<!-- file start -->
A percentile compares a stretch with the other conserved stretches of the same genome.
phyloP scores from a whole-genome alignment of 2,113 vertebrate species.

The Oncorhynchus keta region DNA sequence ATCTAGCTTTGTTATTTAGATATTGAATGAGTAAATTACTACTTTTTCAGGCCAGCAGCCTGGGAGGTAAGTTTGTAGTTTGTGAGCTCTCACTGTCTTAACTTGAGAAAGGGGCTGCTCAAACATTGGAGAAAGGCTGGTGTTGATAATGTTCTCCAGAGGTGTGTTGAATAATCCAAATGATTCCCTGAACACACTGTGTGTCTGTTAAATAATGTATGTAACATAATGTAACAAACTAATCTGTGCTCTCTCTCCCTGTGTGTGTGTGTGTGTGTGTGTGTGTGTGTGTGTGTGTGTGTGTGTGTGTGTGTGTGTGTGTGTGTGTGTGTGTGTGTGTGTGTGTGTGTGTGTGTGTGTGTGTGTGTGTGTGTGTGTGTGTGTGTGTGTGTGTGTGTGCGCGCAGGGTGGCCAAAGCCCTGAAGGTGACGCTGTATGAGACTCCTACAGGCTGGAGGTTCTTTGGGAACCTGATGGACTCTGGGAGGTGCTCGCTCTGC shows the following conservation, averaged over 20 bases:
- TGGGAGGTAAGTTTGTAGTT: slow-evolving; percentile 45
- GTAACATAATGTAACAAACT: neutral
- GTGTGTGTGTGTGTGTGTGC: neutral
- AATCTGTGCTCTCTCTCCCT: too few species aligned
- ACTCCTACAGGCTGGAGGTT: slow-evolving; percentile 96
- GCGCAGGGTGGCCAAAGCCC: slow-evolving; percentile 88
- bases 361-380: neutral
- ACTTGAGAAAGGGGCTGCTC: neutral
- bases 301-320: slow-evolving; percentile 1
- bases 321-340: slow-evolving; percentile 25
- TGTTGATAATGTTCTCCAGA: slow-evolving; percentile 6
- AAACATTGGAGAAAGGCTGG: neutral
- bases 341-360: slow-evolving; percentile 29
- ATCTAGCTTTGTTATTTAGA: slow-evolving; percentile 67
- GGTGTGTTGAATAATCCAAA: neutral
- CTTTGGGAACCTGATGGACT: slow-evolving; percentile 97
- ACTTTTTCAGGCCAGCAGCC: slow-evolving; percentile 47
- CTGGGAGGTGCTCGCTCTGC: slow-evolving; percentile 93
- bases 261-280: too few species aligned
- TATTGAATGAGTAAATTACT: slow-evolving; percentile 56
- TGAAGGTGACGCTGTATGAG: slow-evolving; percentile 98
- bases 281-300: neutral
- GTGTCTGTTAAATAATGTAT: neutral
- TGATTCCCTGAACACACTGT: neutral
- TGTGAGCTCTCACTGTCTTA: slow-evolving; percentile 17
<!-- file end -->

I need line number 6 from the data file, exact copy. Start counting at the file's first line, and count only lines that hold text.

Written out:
- GTGTGTGTGTGTGTGTGTGC: neutral